Q&A With Dr. Nicole Lipkin: CEO of Equilibria Leadership Consulting, Keynote Speaker and Author

Dr. Nicole Lipkin is an international keynote speaker, organizational psychologist and coach, and author of What Keeps Leaders Up At Night and Y in the Workplace: Managing the "Me First" Generation. She is the CEO of Equilibria Leadership Consulting, a leadership development firm. (Photo courtesy of Dr. Nicole Lipkin)

How can companies develop powerful leaders? Dr. Nicole Lipkin, CEO of Equilibria Leadership Consulting, has focused on this goal for the past 14 years as an international keynote speaker, organizational psychologist and coach. She is also the author of What Keeps Leaders Up At Night and  Y in the Workplace: Managing the “Me First” Generation.

Here are some of Dr. Nicole Lipkin‘s insights, revealing the way she blends the science of human behavior with practical approaches to business and leadership:

How can women build their confidence to achieve success in the business world and as leaders? Confidence stems from an understanding of what you bring to the table. We need to nurture ourselves as much as we nurture others. We need to create space in our lives to think and create, for positive self-reflection. Once we remove the distractions and the negative voices in our heads, the chatter from the people around us, we can see what we need to do and where we need to go with laser vision. You need space, self-compassion and the ability to quiet the chatter. If we don’t have the ability to do this for ourselves then we need a coach, therapist or mentor to help us along. Seeking counsel is a sign of strength, leadership savvy and emotional intelligence.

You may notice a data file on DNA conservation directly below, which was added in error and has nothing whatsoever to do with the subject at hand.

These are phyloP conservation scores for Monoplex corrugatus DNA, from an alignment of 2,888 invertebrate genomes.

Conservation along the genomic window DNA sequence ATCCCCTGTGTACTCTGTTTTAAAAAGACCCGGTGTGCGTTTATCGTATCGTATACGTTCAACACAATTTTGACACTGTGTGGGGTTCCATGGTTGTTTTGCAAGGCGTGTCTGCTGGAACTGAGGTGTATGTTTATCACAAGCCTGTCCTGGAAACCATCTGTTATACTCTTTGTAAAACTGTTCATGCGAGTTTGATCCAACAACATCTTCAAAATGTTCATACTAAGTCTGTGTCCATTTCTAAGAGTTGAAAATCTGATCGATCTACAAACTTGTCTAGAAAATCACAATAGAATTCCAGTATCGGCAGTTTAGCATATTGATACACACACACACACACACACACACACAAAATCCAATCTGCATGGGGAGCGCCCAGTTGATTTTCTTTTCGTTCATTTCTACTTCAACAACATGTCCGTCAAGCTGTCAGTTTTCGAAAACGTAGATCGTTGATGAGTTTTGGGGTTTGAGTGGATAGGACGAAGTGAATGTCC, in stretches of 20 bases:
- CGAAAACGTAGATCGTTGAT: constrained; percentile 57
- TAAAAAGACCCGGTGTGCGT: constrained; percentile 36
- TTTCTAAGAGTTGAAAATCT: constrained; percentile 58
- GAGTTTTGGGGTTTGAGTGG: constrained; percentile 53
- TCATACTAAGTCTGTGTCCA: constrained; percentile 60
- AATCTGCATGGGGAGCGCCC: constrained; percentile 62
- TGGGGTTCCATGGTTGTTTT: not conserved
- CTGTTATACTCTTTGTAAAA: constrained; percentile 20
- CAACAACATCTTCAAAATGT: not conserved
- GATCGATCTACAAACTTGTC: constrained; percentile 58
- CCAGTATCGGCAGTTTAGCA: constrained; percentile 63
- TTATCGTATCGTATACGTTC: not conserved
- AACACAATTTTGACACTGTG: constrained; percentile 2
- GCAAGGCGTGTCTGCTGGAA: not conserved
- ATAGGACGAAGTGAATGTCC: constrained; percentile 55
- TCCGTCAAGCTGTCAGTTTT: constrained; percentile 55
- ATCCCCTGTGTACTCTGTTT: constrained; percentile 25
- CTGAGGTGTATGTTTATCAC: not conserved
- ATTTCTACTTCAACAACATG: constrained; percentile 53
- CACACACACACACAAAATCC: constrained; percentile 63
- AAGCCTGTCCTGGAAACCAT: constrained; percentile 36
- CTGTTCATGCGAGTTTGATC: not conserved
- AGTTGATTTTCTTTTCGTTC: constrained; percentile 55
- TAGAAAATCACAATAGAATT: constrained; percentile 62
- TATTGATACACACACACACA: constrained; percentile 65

How can we foster these qualities and skills in the next generation to increase the number of female CEOs? It starts with self-reflection: recognizing one’s strengths and weaknesses – and then working on our weaknesses, which can be thought of as an underdeveloped muscle. If you have a strong right bicep and a weak left bicep, you will always favor your right bicep when you are carrying bags, moving things, etc. Eventually, because you are overcompensating for that left bicep, you can tweak your neck and back and end up with some more problems and pain. So instead of ignoring it and overcompensating it, work on it, get help, hire a coach. I also recommend meditation, alone time, reading books by leaders in your field. It’s extremely valuable to learn from those who have done what you want to do or are where you would like to be, their mistakes, their words of inspiration and how they got from A to B. Read, watch videos, lectures, meet people, talk to others. As friends, coaches, mentors and family, we can act as partners to hold them accountable if/when they start to slide into an unproductive space.